Anyway, back to the list: Japan must recognize “The Japanese People” consists of:
#1. The Ainu race/ethnicity,
#2. The Ryuukyuu race/ethnicity,
#3. The “Yamato” race/ethnicity,
#4. The century-in-Japan Korean race/ethnicity,
and last but not least (drum-roll please)
#5. EVERY OTHER RACE/ETHNICITY OF EVERY OTHER HUMAN WHO IS A JAPANESE CITIZEN.
Yep, “The Japanese People” consists of ALL those races/ethnicities, deal with it Japan. 🙂
I live in Kawaguchi and was surprised to see this:
“A quick internet search found that it is also in use in the cities of: Saitama and Kawaguchi in Saitama Prefecture; Hiroshima; Izumo, Shimane Prefecture, Yonago, Tottori Prefecture; Toyohashi, Aichi Prefecture; the western Tokyo suburb of Hachioji and many more.”
I googled it but only got 住民 to pop up so I’d like a link to refer to. I’m planning to write to the mayor if the city takes the same view to me/us as Nagoya does.
Good idea, concerned resident, here you are:
~ Approved by Kawaguchi Mayor: Okunoki Nobuo
But of course, he will probably simply claim “our noble goal with this definition and this campaign is to HELP you Citizen-of-Japan ‘Foreigners’ [sic], see?”
(If he actually replies to you, you can scan and public post his letter of reply here since he’s on the public clock getting paid by your taxes when writing such official city propaganda and excuse letters.)
Thanks for the sleuthing. The document is listed for Heisei 28 so I’ll scope around for the latest one on the city website.
I used the websites 市長への手紙 portal once before and was surprised to not only get a response (not from the mayor himself but from the relevant dept. for my inquiry), but they actual did carry out what I requested (installation of a mirror for cars near where I live since it was basically blind to pedestrians). So I have SOME hope, but I’ll have to word things well.
Last time, I received a phone call instead of a written message so we’ll see how things go this time around.
I haven’t gone through it with a fine comb, but the latest version of the document has removed the culprit #3 from the definitions in both the zenpen and honpen PDFs.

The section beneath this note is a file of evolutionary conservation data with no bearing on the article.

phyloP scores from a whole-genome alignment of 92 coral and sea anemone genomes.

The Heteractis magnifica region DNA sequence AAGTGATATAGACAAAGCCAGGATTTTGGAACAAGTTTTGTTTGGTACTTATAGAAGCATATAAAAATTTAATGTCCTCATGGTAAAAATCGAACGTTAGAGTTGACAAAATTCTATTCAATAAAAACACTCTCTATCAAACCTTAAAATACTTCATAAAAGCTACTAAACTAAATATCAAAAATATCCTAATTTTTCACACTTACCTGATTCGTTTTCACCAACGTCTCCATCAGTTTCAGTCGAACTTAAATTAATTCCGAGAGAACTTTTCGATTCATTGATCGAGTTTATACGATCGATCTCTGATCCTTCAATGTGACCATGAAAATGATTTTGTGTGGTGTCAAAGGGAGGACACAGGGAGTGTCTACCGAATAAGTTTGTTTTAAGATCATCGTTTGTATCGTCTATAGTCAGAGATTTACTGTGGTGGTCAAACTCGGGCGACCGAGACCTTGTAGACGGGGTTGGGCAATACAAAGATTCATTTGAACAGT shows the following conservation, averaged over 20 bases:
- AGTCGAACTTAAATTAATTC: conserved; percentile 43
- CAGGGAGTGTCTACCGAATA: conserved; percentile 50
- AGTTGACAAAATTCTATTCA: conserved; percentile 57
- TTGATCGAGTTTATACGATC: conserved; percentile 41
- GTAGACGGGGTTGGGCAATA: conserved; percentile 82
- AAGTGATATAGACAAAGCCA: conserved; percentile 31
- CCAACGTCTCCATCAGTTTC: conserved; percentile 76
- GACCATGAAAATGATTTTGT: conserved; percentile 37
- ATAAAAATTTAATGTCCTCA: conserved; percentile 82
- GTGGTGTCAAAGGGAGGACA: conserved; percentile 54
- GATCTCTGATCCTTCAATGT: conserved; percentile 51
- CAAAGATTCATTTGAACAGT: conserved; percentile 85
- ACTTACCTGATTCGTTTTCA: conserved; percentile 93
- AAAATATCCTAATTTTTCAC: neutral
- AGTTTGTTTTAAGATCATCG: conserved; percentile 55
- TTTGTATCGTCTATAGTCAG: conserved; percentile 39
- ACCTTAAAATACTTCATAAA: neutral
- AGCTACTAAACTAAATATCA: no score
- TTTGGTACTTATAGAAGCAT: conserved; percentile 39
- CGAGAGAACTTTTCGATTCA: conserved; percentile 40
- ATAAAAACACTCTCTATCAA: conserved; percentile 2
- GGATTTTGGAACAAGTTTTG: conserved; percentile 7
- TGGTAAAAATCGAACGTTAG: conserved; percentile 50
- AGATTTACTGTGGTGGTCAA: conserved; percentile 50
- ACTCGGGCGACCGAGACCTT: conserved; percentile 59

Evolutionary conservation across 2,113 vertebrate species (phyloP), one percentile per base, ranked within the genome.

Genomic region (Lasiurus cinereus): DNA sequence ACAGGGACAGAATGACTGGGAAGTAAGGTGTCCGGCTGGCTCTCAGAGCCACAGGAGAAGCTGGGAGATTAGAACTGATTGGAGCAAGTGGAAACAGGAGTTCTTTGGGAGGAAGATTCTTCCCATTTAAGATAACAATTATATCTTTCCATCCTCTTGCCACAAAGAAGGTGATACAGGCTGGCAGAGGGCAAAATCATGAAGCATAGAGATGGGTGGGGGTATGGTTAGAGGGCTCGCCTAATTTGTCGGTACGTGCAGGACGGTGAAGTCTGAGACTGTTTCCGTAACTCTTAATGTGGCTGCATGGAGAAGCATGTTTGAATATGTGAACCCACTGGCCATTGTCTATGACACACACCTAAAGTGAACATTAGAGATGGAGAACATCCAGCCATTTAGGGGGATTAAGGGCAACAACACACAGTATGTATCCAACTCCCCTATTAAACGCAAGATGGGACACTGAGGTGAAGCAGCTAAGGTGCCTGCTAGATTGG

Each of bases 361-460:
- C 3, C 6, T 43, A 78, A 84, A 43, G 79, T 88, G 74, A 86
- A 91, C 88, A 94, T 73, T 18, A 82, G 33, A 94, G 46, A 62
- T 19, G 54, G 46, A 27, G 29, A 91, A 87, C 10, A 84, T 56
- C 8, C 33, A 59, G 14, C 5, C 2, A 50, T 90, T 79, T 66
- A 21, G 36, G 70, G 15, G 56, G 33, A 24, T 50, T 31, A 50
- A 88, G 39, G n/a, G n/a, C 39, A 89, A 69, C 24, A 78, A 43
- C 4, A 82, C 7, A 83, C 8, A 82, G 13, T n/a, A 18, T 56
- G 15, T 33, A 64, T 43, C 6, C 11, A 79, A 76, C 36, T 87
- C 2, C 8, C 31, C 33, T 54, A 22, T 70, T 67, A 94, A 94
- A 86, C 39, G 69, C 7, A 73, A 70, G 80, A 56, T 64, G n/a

I don’t know if it was deliberate or if the “first” paper established it and was therefore removed???
Still, I plan to write some kind of letter to have my voice heard.
So a concerned resident like yourself must have already complained, so Kawaguchi City Hall (and probably other City Halls as well) thus decided based on those complaints to hide their original “Foreigners who became citizens of Japan, and half-breeds who were born citizens of Japan, and quarter-breeds who were born citizens of Japan, are all still forever 外国人住民/市民/区民” definition.
But still the definition must have existed quite clearly in the minds of the MANY city hall workers (in many cities throughout Japan) who wrote that definition in the first place and allowed it to continue through many rounds of editing and the mayors who gave the final approval before the initial publishing.
And yes, as you wisely realized, there is the distinct possibility that: since the original version included that definition, perhaps the subsequent versions deleting it WITHOUT writing any change-of-definition in subsequent printings thus allows them to quietly keep in place their original “Citizens of Japan with foreign ethnic roots are 外国人住民” definition, with the added bonus of being able to easily evade future complaints about their no-longer-mentioned (yet actually-unchanged) original definition.
Anyway, I think it’s interesting to see some of the comments which they published, and wonder how many even worse comments they hid.
From the “no more definition mentioned” new version in the first link you shared, here are some of the opinions from the “real 日本人住民” which the Kawaguchi City Hall workers and Mayor felt were OK to publish:
When foreigners increase various negative problems occur, I worry about a city easy for foreigners to live in.
We Japanese are being too naive about the foreigners.
I feel suspicion about the promotion of allowing foreigners. The increase of foreigners cannot be dealt with by town councils.
The truth about the promotion of moving towards multi-cultural-existence must be understood. This questionnaire’s contents are not enough! This same survey needs to be conducted with apartment management associations. Kawaguchi Station area is overflowing with Chinese, I beg you to deal with this with a sense of impending crisis.
There are too many Chinese. Please get a balance of other countries. Especially the the group of Chinese gathered near West Exit Park, the Chinese people at this apartment are not a good sight.
It’s impossible for Foreigners to correspond with we Japanese, the Kurds are especially impossible.
Even if we Japanese migrate to a foreign country, we can teach Japan’s good points to foreign countries, we can especially teach agriculture, thereby producing a relationship of trust, and a friendly national character produces good results. However, since the reality is there is nothing for us Japanese to learn from foreigner residents, it’s impossible for us to get along.